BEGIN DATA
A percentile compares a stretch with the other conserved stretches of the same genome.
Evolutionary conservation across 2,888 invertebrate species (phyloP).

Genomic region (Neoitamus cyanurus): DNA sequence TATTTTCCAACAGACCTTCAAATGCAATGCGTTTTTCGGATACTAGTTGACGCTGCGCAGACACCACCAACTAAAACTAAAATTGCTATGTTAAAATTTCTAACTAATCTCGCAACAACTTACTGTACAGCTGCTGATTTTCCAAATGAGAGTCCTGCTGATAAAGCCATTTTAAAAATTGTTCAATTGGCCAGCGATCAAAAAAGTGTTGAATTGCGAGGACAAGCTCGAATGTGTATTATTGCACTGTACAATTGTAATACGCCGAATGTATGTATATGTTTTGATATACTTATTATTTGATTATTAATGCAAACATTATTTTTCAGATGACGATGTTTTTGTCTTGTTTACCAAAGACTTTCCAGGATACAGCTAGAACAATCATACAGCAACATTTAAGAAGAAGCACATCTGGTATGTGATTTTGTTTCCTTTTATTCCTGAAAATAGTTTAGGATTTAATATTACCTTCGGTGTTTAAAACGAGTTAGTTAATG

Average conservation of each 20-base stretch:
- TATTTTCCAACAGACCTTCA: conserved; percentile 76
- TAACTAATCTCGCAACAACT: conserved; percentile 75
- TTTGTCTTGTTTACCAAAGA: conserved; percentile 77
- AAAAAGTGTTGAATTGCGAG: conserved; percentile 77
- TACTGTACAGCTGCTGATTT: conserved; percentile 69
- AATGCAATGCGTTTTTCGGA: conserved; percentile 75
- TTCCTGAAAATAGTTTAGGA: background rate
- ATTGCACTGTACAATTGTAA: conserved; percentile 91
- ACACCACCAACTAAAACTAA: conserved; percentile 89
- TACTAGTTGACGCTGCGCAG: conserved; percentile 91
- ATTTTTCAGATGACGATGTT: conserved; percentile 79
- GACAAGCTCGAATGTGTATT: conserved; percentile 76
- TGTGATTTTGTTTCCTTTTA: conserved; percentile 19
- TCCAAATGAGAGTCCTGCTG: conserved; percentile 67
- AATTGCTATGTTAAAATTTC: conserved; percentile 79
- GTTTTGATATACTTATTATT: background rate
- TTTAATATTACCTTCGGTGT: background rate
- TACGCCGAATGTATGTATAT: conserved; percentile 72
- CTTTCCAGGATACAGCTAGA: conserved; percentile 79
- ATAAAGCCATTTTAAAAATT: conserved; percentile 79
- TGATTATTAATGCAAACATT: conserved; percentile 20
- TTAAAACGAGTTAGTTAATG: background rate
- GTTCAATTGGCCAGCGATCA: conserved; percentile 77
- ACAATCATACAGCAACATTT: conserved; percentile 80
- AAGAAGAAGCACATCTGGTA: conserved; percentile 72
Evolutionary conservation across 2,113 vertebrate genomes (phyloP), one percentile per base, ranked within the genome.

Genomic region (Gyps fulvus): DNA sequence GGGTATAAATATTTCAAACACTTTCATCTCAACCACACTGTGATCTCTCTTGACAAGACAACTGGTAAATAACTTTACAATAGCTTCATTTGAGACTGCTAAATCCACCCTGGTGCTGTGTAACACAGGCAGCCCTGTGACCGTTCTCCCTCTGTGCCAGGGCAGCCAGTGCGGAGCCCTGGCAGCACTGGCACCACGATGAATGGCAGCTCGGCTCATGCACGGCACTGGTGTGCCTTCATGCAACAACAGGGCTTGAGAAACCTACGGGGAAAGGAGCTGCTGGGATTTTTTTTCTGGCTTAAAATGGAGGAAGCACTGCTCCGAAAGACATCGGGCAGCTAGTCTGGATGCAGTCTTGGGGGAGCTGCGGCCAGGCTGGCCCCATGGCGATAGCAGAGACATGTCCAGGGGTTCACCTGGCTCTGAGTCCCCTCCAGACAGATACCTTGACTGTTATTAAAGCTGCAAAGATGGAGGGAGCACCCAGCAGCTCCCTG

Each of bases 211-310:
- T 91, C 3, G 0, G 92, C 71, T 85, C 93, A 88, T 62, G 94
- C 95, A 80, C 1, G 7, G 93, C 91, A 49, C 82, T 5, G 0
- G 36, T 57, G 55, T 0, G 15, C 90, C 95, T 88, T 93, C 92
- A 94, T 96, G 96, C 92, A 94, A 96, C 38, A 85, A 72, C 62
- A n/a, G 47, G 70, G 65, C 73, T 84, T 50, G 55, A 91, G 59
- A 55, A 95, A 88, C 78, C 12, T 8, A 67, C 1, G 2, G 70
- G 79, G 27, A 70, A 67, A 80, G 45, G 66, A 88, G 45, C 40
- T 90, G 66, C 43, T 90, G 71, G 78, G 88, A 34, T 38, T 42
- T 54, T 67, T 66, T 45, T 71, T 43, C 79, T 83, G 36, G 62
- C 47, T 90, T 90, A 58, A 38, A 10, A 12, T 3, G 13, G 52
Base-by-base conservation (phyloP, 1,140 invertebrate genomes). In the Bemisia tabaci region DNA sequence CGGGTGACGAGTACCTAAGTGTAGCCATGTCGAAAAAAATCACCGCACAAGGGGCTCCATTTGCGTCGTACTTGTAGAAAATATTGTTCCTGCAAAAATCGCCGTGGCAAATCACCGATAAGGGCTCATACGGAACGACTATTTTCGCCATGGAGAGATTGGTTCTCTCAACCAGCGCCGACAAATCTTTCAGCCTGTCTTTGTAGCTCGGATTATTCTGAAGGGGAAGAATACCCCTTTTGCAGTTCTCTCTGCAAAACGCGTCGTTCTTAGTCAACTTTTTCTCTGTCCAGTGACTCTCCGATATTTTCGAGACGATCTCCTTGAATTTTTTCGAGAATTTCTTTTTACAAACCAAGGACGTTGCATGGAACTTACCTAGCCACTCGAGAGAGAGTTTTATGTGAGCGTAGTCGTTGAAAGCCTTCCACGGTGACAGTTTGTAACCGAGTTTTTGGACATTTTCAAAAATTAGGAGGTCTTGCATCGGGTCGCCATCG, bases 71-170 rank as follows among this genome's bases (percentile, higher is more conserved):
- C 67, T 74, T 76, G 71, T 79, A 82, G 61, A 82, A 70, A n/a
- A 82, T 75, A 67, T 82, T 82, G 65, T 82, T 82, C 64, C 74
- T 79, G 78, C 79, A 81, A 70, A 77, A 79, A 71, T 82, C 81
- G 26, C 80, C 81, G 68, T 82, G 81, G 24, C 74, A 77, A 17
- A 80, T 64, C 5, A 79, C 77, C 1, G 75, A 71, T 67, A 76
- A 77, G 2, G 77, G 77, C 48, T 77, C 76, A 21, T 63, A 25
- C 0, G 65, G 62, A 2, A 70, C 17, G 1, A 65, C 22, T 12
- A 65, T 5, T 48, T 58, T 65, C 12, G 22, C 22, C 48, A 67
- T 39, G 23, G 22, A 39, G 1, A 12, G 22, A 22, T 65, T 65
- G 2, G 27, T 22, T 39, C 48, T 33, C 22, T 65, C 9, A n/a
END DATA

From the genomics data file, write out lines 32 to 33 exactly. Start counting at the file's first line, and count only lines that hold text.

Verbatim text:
Each of bases 211-310:
- T 91, C 3, G 0, G 92, C 71, T 85, C 93, A 88, T 62, G 94